Deepfakes – How Will We Take Control of Fake News

By: Sofia Feliciano

What are deepfakes? Many people don’t even know what deepfakes are, much less their threat on society today. A deepfake is a fake or doctored video or audio recording that looks or sounds just like a real video or audio recording. A deepfake is usually not detectable as false by the average viewer or listener. Deepfakes are made using generative adversarial networks, or GANs. Two machine learning models are tested against one another. The first uses a data set provided (such as real video footage) to create a forged video and the second attempts to detect the forgery. The first model continues to create the fake video until the second model can no longer detect the forgery.

Can deepfakes be detected? Yes, usually, but the problem here is time. It usually takes between 24-48 hours to detect the use of deepfake technology. Also, it takes time for other publications of the same event to come out, at which point comparisons to the deepfake can be made to determine its falsity. But one of the dangers of deepfakes is that anyone can download deepfake software and begin to create deepfakes. There is even an app that people can download directly onto their phones – FakeApp.

Deepfakes are likely to be the next big problem for the 2020 elections. Recently, deepfake technology has been used to create videos that look like they show politicians saying or doing things they never said or did. A popular video that has gained much traction in the news is the deepfake video of House Speaker Nancy Pelosi. The President tweeted out doctored footage of Pelosi where it seemed as if she was stuttering through her speech. This deepfake of Pelosi gained more than 2.5 million views on Facebook alone, as Facebook was unable to identify the fake Pelosi video.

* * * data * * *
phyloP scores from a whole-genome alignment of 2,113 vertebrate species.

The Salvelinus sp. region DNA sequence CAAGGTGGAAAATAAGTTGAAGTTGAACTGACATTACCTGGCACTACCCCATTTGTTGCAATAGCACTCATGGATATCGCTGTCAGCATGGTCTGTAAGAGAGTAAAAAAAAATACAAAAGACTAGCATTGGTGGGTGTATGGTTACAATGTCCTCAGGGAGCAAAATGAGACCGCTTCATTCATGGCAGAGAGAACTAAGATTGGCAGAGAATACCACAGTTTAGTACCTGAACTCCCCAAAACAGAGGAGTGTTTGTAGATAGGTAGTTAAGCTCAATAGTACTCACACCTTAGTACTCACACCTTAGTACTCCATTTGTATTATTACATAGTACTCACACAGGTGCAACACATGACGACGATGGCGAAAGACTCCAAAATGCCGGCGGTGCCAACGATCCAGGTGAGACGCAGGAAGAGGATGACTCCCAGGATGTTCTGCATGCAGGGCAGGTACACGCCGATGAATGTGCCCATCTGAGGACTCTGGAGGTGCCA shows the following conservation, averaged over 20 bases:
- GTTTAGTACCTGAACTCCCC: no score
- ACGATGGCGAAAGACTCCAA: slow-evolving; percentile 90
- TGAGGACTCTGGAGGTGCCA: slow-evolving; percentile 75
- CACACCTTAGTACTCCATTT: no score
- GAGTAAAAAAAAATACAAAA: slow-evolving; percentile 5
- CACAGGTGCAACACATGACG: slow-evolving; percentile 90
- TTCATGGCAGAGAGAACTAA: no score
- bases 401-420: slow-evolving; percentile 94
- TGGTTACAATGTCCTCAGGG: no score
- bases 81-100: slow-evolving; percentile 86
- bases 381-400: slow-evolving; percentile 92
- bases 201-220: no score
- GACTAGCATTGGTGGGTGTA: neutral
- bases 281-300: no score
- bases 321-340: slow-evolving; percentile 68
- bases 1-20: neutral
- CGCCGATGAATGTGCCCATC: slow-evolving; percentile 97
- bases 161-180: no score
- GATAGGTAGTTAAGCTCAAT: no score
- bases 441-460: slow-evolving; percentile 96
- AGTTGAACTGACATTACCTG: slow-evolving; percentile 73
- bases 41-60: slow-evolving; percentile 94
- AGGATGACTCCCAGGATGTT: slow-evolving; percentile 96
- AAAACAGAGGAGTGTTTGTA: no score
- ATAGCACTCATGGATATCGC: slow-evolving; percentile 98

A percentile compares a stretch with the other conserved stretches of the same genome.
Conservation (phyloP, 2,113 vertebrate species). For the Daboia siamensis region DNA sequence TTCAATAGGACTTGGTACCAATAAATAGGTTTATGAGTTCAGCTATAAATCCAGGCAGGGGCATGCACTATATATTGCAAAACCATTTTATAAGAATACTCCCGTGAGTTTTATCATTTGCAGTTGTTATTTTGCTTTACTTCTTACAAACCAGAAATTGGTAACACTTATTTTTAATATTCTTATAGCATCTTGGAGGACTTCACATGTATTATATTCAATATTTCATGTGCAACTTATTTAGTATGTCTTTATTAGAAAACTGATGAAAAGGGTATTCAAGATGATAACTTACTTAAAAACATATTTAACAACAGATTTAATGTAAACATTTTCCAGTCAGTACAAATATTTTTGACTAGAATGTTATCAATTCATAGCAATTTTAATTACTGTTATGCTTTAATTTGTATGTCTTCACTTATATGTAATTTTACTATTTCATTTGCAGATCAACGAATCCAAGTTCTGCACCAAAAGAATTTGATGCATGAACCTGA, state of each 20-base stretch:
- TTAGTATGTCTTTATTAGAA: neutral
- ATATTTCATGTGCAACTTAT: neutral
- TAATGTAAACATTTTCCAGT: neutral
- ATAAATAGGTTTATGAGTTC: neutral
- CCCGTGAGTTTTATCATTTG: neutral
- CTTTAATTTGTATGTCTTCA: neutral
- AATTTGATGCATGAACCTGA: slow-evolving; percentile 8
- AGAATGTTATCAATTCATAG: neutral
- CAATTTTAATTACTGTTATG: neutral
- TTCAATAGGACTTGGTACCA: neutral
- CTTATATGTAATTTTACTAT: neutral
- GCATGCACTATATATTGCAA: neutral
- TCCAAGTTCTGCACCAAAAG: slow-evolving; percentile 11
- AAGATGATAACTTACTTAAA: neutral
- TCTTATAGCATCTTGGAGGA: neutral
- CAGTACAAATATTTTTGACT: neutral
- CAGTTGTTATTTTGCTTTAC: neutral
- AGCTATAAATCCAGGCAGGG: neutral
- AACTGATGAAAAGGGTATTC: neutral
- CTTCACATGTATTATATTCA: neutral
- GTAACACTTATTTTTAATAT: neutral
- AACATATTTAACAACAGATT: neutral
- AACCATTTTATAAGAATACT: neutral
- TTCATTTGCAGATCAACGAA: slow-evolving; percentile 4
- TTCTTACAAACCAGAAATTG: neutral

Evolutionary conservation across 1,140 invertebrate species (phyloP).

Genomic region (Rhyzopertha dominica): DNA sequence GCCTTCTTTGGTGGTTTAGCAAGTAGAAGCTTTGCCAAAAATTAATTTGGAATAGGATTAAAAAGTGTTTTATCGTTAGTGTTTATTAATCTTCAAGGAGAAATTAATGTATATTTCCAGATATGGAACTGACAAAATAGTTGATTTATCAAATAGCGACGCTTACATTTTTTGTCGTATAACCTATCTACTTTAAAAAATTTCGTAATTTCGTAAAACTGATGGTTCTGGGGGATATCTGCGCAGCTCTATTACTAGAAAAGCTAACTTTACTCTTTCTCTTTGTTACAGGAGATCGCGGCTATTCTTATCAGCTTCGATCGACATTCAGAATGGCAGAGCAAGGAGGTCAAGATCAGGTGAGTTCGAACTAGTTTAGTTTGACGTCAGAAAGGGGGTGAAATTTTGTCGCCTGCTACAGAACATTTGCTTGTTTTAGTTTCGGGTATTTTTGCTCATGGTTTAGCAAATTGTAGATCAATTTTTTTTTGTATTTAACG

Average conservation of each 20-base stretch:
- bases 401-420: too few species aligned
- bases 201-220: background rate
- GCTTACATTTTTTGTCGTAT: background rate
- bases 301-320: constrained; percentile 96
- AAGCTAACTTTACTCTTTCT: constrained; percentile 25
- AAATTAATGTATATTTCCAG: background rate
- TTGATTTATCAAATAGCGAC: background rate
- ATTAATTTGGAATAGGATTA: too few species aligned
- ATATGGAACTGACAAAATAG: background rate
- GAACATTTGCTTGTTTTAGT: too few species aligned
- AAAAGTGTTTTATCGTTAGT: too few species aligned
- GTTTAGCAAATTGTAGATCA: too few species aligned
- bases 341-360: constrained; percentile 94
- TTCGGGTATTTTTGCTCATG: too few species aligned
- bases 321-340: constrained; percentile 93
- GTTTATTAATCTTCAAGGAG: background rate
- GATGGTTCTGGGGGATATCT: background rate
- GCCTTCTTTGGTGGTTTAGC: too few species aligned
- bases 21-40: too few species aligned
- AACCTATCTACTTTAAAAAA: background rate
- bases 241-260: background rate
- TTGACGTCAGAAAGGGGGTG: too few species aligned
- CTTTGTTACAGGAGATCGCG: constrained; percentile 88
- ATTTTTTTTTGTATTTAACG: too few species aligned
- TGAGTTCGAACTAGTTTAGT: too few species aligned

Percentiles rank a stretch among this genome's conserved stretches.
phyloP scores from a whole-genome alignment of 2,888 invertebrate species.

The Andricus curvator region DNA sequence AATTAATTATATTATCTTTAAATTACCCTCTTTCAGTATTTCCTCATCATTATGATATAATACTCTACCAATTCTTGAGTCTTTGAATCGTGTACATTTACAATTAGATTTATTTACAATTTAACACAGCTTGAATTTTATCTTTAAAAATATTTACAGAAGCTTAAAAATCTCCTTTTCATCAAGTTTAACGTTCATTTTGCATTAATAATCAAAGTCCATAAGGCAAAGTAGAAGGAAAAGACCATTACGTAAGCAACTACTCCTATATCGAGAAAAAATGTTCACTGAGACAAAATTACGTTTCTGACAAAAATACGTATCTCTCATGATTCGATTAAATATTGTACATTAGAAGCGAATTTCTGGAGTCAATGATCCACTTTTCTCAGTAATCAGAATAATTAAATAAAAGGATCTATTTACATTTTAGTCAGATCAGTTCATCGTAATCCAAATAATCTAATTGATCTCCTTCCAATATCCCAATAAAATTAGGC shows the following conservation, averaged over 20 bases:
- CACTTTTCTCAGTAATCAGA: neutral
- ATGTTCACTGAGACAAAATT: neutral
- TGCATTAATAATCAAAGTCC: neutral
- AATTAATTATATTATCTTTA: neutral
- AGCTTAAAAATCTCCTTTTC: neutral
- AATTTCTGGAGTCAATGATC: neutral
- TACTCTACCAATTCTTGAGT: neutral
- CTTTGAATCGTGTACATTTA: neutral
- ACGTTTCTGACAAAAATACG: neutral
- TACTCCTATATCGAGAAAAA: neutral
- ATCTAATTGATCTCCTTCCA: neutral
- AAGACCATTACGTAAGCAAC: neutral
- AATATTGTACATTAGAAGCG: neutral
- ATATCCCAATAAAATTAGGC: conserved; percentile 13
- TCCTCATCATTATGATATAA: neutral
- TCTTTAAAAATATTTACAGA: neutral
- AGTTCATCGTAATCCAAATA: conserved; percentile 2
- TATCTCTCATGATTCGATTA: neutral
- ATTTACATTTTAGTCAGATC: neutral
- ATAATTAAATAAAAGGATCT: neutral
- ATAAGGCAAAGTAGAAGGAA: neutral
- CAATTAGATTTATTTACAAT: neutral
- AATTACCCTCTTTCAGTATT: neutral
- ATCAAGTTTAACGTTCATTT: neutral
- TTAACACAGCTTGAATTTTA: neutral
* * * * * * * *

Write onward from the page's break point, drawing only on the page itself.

Deepfakes could have disastrous implications for those running for positions in our government as well as for the upcoming 2020 election. Deepfakes are a powerful technology that people could use to disseminate misinformation to influence an election. Worse, if the public becomes aware of mass deepfakes being spread over the course of a campaign, voters may become cynical about the ability to discern truth from falsehood. This could lead to apathy and low voter turnout. Additionally, the increase of deepfakes being spread in the media could mean that politicians could try to deny things that really did happen, using the public’s doubts to their own gain.

Some politicians have expressed their concerns with the increasing use of deepfakes. Florida Senator Marco Rubio called deepfakes the “modern equivalent of nuclear weapons.” The fear Rubio is encapsulating is that deepfakes could be used in nefarious means, such as exploitation to start military conflicts by falsely portraying hostilities that never existed. Imagine a widespread circulation of a deepfake of the President saying we have started a war with Russia, China, or any other superpower in the world. The effects could be catastrophic, especially when the ability to identify the falsity of the video would be limited until a day or two after the release of such a video.